Catholic Encyclopedia (1913)/Louis-Guillaume-Valentin Dubourg

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Catholic Encyclopedia (1913), Volume 5
Louis-Guillaume-Valentin Dubourg

by Célestin M. Chambon


Second Bishop of Louisiana and the Floridas, Bishop of Montauban, Archbishop of Besançon, b. at Cap Franç, Santo Domingo, 16 February, 1766; d. at Besançon, France, 12 December, 1833. His theological studies were made at Paris, where he was ordained in 1788 and entered the Company of Saint Sulpice. He was superior of the seminary of Issy when the French Revolution broke out, and retired at first to Bordeaux. In 1794 he emigrated to the United States where he was welcomed by Bishop Carroll. He was president of Georgetown College from 1796 to 1799. After an unsuccessful trip to Havana where he attempted to open a school, he returned to Baltimore and became the first superior of Saint Mary's College.

On 18 August, 1812, he was appointed Apostolic Administrator of the Diocese of Louisiana and the Floridas to succeed Bishop Peñalvar y Cardenas promoted (1801) to the archiepiscopal See of Guatemala. The position was by no means an easy one and Father Dubourg was forced, at the beginning of his administration to take up his residence outside New Orleans. However, he gradually overtcame his opponents. On 28 January, 1815, on the threshold of the New Orleans cathedral, he bestowed on General Jackson the laurels of victory.

After settling in a satisfactory way the affairs of the diocese Father Dubourg proceeded to Rome where he was consecrated Bishop of Louisiana and the Floridas, 24 September, 1815. He returned to America in 1817 and took up his residence in St. Louis where he founded a theological seminary and college at "The Barrens". He also founded the St. Louis Latin Academy which developed into the present well-known St. Louis University. The Religious of the Sacred Heart simultaneously opened their first American convent, St. Charles's Academy (1818), and soon after a second one at Florissant. These institutions gave a great impulse to religion in what was then known as Upper Louisiana. The bishop visited yearly the southern part of his diocese, and when Bishop Rosati was appointed his coadjutor, New Orleans became again his residence. In 1826 Bishop Dubourg went again to Europe. He was a brilliant and learned man, but was reluctant to enforce his authority against the cathedral trustees who continually opposed him; therefore he tendered his resignation of the See of New Orleans (November, 1826), thinking that another incumbent would be more successful.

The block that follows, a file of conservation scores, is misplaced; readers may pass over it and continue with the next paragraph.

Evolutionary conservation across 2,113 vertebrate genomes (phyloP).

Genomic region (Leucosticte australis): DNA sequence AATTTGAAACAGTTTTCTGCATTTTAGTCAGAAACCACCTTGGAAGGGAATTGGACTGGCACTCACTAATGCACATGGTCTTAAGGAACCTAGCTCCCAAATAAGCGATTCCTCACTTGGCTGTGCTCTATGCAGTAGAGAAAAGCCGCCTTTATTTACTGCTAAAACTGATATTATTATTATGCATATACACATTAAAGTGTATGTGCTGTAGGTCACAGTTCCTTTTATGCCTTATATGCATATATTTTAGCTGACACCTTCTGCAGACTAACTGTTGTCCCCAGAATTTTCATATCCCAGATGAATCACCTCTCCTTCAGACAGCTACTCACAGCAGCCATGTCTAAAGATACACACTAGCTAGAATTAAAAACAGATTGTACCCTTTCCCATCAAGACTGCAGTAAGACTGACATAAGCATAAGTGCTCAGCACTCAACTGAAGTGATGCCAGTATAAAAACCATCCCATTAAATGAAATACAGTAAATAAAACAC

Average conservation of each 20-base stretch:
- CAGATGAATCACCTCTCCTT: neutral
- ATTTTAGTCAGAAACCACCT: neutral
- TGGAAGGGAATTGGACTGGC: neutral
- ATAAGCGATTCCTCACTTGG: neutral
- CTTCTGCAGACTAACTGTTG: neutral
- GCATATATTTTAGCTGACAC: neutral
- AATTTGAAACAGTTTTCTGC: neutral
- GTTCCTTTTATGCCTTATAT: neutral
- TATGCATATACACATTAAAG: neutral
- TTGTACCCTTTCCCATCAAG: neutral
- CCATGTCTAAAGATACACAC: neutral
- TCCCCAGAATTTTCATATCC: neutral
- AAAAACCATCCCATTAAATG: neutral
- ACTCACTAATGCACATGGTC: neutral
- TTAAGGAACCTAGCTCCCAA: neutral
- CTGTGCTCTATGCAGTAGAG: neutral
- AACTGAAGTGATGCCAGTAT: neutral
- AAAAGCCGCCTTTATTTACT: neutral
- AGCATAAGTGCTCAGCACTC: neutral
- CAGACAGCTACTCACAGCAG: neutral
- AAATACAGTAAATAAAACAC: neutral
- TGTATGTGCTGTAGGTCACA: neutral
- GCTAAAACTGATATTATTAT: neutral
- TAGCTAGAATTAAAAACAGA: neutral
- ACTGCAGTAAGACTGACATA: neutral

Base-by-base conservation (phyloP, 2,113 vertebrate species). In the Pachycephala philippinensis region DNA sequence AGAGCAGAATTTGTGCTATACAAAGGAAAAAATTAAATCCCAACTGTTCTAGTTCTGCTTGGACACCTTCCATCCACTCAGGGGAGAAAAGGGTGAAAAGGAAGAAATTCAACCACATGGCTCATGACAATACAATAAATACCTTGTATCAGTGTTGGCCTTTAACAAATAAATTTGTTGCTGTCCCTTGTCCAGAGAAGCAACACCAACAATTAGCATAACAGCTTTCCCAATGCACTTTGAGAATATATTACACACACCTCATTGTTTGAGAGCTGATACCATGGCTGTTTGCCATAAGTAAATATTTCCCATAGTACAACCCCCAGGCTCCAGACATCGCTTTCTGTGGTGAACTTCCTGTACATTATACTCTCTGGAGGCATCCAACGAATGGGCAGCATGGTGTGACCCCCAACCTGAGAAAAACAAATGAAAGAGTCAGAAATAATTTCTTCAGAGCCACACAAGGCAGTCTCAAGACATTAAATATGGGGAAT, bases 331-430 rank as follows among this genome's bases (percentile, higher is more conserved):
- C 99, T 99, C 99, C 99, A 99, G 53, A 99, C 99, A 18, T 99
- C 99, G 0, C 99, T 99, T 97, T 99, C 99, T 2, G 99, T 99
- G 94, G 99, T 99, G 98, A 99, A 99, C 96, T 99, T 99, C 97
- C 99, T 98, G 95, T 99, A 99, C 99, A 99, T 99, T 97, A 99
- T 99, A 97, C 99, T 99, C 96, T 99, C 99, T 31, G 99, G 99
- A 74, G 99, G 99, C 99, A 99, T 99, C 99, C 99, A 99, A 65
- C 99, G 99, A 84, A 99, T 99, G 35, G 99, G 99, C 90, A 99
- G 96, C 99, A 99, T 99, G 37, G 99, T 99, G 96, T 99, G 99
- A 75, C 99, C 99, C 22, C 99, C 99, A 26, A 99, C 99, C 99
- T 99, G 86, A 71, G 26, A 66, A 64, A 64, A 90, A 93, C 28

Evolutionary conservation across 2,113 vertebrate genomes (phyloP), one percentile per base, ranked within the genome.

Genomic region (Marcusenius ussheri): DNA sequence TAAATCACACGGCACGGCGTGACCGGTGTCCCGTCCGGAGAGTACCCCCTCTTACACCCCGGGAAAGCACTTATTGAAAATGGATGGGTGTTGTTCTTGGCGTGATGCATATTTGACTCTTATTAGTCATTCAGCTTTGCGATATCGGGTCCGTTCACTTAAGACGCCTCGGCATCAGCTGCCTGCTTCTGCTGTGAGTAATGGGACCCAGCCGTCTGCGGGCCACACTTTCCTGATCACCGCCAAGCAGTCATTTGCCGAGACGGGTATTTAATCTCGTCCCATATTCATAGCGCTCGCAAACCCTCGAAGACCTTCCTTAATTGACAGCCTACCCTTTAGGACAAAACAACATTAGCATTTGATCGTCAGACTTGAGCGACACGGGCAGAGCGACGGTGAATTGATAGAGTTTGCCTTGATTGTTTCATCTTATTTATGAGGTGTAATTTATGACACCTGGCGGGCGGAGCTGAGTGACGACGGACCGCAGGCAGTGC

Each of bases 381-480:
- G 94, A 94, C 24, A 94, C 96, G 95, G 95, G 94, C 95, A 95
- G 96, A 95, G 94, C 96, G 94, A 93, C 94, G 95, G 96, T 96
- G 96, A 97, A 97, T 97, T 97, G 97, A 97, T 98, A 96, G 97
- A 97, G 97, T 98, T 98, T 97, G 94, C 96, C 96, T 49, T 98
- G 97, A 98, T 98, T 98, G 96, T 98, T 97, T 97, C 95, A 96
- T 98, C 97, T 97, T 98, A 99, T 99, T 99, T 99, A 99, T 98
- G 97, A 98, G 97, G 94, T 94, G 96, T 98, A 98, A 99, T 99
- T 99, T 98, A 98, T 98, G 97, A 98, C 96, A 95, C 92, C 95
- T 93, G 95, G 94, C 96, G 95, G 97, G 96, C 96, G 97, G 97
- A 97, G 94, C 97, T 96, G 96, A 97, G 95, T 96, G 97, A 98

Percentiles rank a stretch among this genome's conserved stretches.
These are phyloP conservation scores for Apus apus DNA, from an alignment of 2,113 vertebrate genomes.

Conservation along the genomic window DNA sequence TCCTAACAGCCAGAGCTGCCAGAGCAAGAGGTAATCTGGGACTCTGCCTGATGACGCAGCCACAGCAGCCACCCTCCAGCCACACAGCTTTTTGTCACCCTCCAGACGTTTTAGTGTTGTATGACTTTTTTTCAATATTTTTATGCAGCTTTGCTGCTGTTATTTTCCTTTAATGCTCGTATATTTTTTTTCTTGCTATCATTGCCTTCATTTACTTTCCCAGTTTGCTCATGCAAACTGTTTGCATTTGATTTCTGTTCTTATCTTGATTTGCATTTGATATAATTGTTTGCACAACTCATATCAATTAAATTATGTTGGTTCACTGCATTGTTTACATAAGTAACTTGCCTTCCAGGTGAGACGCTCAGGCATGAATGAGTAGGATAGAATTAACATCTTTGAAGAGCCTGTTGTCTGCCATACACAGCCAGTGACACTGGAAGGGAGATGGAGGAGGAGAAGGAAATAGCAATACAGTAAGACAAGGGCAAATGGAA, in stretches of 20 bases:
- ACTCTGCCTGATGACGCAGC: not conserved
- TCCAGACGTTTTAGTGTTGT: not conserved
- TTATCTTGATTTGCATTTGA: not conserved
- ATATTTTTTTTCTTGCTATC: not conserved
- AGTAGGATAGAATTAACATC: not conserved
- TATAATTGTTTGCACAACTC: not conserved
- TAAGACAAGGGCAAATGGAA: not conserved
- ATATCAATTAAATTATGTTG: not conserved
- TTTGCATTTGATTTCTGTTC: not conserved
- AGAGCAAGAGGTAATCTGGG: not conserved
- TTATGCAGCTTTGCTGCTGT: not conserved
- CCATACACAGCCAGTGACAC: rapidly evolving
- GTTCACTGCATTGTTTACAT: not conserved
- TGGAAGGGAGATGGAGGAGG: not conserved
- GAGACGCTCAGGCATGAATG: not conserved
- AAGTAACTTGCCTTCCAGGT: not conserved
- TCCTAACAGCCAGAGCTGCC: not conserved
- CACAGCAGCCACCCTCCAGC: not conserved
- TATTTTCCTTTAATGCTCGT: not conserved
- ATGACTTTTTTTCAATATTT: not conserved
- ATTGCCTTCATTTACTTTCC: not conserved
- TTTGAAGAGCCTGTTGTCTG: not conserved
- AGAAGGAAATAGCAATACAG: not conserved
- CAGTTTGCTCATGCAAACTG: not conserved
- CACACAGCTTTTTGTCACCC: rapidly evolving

He was not, however, allowed to live in retirement, but was transferred, 2 October, 1826, to the Diocese of Montauban; then on 15 February, 1833, he was promoted to the archiepiscopal See of Besançon. Archbishop Dubourg was one of the first patrons and beneficiaries of the Society for the Propagation of the Faith, but was not, as has been said, its founder. This society was organized at a meeting held at Lyons by the Abbé Inglesi, Bishop Dubourg's vicar-general, but the chief rôle in its creation is due to a pious woman of Lyons, (q. v.).

Shea, History of the Catholic Church in the United States (New York, 1890), III, passim; Idem, The Hierarchy of the Catholic Church in the United States (New York, 1886); Guasco, L'Œuvre de la Propagation de la Foi (Paris); Member of the Order of Mercy, Vie de M. Emery (Paris).

Célestin M. Chambon.